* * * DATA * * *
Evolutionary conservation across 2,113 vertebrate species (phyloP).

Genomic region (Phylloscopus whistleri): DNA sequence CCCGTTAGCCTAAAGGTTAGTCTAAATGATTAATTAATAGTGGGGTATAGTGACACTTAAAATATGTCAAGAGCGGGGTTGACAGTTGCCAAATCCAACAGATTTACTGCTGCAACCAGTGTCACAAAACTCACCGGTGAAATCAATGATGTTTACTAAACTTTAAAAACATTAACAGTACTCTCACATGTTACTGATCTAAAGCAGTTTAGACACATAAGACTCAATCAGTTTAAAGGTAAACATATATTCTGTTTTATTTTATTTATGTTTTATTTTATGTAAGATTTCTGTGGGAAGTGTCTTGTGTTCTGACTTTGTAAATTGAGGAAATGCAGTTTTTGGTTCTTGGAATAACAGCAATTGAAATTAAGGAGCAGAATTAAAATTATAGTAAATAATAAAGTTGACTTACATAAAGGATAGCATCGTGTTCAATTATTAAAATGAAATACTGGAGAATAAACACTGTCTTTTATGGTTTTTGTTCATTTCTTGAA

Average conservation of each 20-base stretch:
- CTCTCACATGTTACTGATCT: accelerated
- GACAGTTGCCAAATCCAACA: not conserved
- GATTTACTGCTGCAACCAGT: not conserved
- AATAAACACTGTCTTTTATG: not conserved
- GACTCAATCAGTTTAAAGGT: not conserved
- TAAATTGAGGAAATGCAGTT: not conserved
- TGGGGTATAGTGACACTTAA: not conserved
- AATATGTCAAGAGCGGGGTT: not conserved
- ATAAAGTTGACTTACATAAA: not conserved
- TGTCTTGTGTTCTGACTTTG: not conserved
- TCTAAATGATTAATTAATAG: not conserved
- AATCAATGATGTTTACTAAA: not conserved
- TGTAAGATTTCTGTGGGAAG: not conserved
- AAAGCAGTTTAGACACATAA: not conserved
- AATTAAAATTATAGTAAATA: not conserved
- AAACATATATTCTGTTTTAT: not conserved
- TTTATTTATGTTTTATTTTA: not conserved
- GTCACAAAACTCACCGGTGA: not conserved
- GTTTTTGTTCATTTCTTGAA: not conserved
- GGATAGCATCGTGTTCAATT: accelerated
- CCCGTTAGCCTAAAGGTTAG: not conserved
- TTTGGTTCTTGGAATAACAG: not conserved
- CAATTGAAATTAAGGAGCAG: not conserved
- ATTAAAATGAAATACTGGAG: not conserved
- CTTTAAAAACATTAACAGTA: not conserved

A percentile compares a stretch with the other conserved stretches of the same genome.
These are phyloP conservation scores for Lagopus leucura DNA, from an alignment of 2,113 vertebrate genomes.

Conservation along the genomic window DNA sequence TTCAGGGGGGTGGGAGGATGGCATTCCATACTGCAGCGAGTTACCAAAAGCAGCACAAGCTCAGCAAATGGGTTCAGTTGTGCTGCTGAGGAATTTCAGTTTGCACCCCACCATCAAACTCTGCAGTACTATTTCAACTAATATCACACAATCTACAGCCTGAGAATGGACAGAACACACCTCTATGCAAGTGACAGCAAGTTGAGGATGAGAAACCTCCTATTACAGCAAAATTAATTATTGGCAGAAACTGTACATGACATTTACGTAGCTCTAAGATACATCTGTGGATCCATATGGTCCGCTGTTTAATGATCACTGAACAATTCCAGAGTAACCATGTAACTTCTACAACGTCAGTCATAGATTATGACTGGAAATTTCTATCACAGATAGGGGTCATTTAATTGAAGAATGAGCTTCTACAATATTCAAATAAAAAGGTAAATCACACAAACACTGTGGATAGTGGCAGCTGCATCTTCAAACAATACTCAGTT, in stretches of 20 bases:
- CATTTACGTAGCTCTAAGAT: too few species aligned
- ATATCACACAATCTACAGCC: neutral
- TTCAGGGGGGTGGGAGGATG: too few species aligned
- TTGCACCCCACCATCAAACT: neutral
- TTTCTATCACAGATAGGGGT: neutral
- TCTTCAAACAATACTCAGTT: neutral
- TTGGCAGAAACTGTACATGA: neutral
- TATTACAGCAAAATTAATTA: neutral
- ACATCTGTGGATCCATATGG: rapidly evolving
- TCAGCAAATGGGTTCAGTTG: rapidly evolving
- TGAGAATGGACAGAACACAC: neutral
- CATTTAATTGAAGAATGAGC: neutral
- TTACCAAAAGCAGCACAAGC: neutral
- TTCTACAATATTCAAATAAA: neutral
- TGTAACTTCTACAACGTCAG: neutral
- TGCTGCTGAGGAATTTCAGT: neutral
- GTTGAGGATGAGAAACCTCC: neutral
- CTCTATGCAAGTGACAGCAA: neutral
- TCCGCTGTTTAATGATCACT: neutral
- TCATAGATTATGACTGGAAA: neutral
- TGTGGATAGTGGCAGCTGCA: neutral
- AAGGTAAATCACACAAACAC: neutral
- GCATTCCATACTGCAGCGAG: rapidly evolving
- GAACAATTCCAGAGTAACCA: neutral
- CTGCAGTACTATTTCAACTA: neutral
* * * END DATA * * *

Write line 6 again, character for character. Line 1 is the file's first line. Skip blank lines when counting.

- GATTTACTGCTGCAACCAGT: not conserved